Mayor Malloy appeared on WNPR's "Where We Live" on Monday morning as part of their State of Our Cities series, where they're talking with the mayors of Connecticut's cities.
Here's the show's site: http://www.cpbn.org/program/%5Bfield_episode_cpbi_program%5D/episode/state-our-cities-stamford
To download the MP3 of this episode: Download.
Here are some of the things he discussed:
He expects to see further layoffs in the financial industry, which, as we all know, comprises a large portion of Stamford's business sector. Financial sector employees in CT should be spared the worst of it because the cost savings of being in CT make them less vulnerable than people in more expensive cities like New York London. RBS is still coming, with employees expected to be in the new building on April 1. GE Money will see "changes," though their operations are more centered in London, so we'll see.
He expects the next state budget to be "disastrous" for CT's cities and poorer areas, and criticizes the "lack of leadership in Hartford," specifically targeting Governor Rell's budget projections and her failure to react to this "predicted" financial situation.
CT is last in job production and growth, and 80% of CT's best students leave the state. The host asks how recent graduates can afford to live in Stamford. Mayor Malloy mentions the old "10 percent of new housing must be affordable." (I have to add my two cents here. To qualify for affordable housing, you need to be at or below 50% of the area's median income, which was $75,840 in 2007. That means that you need to earn less than $37,920 to qualify. Granted, there are people who need this assistance more than I do, but even if either my wife quit her job or I quit mine, we'd still make too much. Thankfully, we got a great deal on our current apartment, because we don't make enough to afford Stamford's inflated market rate rents, let alone buy something, even with the current real estate crisis.)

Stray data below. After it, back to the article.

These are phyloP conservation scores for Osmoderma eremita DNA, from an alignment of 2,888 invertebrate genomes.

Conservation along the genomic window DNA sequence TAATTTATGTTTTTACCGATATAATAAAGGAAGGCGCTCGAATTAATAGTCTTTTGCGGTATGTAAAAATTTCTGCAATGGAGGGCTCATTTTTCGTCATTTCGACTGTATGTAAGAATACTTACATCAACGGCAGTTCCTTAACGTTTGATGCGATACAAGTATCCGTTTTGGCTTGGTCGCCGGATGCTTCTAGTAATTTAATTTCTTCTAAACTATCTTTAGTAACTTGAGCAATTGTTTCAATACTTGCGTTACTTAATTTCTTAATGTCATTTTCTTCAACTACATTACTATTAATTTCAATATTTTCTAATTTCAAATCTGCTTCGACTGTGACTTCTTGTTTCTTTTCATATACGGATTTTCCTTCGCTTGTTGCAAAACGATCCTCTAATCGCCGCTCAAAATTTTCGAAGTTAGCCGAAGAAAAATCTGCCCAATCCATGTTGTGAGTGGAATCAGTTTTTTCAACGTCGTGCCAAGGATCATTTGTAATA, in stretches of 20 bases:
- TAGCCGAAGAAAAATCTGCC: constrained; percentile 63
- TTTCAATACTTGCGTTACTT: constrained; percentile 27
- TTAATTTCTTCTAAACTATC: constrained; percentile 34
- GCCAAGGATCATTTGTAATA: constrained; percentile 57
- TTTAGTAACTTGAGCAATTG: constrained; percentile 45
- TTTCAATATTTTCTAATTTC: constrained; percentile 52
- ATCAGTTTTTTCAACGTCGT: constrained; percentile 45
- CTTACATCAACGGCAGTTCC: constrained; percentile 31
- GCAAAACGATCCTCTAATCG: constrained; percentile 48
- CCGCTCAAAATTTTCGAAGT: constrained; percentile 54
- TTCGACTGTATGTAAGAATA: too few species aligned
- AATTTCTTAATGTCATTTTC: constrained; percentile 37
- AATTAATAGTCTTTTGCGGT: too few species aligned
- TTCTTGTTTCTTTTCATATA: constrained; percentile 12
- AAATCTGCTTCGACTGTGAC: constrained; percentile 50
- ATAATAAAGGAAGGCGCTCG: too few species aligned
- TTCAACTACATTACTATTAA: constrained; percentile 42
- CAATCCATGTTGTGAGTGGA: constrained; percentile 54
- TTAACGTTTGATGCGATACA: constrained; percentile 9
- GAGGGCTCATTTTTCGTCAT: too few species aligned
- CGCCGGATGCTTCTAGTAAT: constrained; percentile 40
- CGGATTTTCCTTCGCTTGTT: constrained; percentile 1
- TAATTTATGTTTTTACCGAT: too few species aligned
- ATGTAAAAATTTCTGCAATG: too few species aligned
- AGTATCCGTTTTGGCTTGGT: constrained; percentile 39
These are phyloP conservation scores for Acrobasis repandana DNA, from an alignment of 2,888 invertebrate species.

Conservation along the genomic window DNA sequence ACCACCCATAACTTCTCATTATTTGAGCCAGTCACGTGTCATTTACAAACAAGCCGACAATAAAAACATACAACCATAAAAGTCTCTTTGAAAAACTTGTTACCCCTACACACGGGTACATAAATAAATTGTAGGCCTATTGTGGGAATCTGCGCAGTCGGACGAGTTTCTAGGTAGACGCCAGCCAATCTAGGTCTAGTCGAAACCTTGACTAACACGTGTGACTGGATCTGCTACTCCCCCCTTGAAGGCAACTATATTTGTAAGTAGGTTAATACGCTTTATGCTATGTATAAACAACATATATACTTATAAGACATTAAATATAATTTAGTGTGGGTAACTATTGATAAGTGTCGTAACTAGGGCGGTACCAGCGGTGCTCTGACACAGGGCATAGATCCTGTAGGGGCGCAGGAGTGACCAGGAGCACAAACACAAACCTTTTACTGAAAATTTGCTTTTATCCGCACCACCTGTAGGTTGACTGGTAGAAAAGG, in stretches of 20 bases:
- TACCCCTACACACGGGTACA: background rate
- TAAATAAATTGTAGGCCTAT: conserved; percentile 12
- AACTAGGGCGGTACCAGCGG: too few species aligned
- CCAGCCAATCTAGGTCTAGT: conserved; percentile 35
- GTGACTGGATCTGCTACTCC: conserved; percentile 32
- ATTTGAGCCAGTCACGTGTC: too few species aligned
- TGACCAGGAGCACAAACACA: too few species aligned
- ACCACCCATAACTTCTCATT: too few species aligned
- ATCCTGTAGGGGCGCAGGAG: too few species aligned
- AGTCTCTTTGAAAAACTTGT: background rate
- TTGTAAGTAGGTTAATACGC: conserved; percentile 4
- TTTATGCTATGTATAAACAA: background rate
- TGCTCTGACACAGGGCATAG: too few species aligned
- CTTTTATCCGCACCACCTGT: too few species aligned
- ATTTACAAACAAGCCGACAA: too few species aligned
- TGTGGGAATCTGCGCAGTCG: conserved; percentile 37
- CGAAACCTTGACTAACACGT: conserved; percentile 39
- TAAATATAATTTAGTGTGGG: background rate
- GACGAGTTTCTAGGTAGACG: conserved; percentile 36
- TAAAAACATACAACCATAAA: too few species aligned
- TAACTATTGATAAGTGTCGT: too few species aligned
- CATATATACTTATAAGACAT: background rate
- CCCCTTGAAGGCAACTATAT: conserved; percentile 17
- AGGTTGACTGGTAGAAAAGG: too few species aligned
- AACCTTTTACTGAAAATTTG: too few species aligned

On education: We need to concentrate on math and sciences, where America trails the world, as well as close the achievement gap between blacks and Hispanics and the rest of the students. He'd like it to be easier for people to move to CT and become teachers. He thinks that because so many of the people running CT's educational system are UConn grads, there's a lack of diversity of opinions.
On Obama's proposed new infrastructure spending: How do you prioritize infrastructure projects (needed vs. "shovel-ready")? He advocates direct allocation of federal money to cities, to cut out the state-level bureaucracy. Governor Rell wants the state to get the money, but Malloy says to take a ride on 95 or the Merritt to see how well the state is tending our infrastructure, and that most driving is on local roads, not interstates.
That said, he would also like to see state-level projects such as longer train platforms: the new train cars (340 of them) each hold ten fewer people than the ones they'll be replacing. Some underpasses are over 100 years old, so they make traffic flow difficult. We also need improvements on 95, the Merritt, and Route 1 to create freer traffic flow.
Good question from a caller: How would he close the disparity between the West Side and North Stamford? He mentions a $4 billion remake of the South End (Antares, etc, adding 4000 units of housing, 400 of which will be affordable, and the two buildings on East Main, both with 10% affordable. He says the disparity was much greater twenty years ago.
One interesting tidbit: he says he lives close to the New York border. I thought he lived in Shippan - maybe that BB drive-by incident convinced him to head for the hills.